Introduction Identification of myocardial ischaemia & the need for mechanical intervention has increasingly become dependent on measurements of coronary artery flow in terms of FFR, CMR & IMR at invasive coronary angiography & coronary flow reserve (CFR) at CTCA, in addition to anatomy & standard perfusion scanning. CFR measured by PET imaging has been available for some time & has shown additional prognostic value over myocardial perfusion imaging alone. Unfortunately, PET has limited clinical availability. The advent of solid state gamma cameras has increased count sensitivity & temporal resolution. Thus, it is possible to perform measurements of global & regional CFR & myocardial blood flow (MBF) from a dynamic SPECT acquisition. Adding CFR measurements to a SPECT myocardial perfusion scan may be particularly useful for patients with triple vessel disease or suspected microvascular angina ((µVA) with so called ‘matched’ defects. The measurement requires dynamic imaging with stress & at rest, from the moment of injection of myocardial perfusion tracer – Diagram 1 Detailed tissue kinetic modelling is used to estimate absolute MBF & CFR. The dynamic data is processed using a Leppo net retention model on the GE Alcyone software suite. The Renkin-Crone flow model is used to convert the retention ratio to MBF. CFR is then calculated as the ratio of hyperaemic to rest absolute MBF.
Results Table 1We have now performed 49 SPECT MPS’s with flow measurements, as part of clinical service, on a GE Discovery NM530c scanner.Reason for referral was divided into possible µVA, ACP & TCP. Of those with possible µVA, not all had had coronary angiography to support the diagnosis. However, whilst most had normal standard myocardial perfusion scans, half had evidence of abnormal CFR supporting the potential diagnosis in these cases & increasing the identification of potential ischaemia from 20% with standard MPS to 80% with CFR.In patients with ACP, the addition of CFR to standard SPECT MPS, had a lesser impact, increasing the suggestion of ischaemia from 23% to 35%.In patients with TCP, although 60% of previous angiograms had been normal, again the addition of CFR increased identification of potential ischaemia from 23% of patients using standard SPECT MPS, to 72% with CFR assessment.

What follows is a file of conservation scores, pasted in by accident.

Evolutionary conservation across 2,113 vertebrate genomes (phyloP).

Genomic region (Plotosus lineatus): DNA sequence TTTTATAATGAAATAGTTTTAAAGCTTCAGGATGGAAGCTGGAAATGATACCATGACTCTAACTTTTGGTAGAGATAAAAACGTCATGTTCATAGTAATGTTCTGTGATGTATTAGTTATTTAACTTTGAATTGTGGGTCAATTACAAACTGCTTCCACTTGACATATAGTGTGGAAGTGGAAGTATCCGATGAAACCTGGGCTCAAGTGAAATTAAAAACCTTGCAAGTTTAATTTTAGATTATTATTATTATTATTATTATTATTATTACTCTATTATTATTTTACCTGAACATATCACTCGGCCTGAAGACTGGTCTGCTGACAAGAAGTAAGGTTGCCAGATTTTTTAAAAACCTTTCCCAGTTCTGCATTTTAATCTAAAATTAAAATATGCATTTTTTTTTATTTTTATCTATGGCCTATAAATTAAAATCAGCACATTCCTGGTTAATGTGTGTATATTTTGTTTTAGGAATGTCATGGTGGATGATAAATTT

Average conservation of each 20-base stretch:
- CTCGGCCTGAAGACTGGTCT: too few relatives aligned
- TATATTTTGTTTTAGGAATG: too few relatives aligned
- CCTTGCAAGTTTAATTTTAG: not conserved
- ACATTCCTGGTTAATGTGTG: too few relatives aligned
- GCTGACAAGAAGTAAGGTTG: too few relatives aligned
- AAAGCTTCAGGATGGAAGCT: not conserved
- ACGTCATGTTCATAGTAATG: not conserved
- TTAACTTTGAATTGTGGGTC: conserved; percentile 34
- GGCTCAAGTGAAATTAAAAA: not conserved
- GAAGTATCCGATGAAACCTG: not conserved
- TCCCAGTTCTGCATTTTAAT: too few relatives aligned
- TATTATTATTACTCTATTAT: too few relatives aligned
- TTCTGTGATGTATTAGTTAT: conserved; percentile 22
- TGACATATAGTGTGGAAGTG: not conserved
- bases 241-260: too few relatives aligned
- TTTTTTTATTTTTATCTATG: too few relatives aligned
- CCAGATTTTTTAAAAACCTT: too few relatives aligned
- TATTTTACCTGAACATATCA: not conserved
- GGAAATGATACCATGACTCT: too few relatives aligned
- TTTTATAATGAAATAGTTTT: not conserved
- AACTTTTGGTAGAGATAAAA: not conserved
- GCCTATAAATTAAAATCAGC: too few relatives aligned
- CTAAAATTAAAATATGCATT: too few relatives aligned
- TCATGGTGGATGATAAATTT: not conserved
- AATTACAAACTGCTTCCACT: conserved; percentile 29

Conclusions The addition of non-invasive flow assessment to standard SPECT MPS increases the identification of potential ischaemia in patients with potential µVA or TCP, presumably due to identifying flow reduction in ‘matched’ ischaemic defects which may be missed on standard perfusion scanning. However, whilst CFR has less advantages in terms of additional information in patients with ACP, it may increase confidence in the exclusion of ischaemia.
Conflict of Interest none
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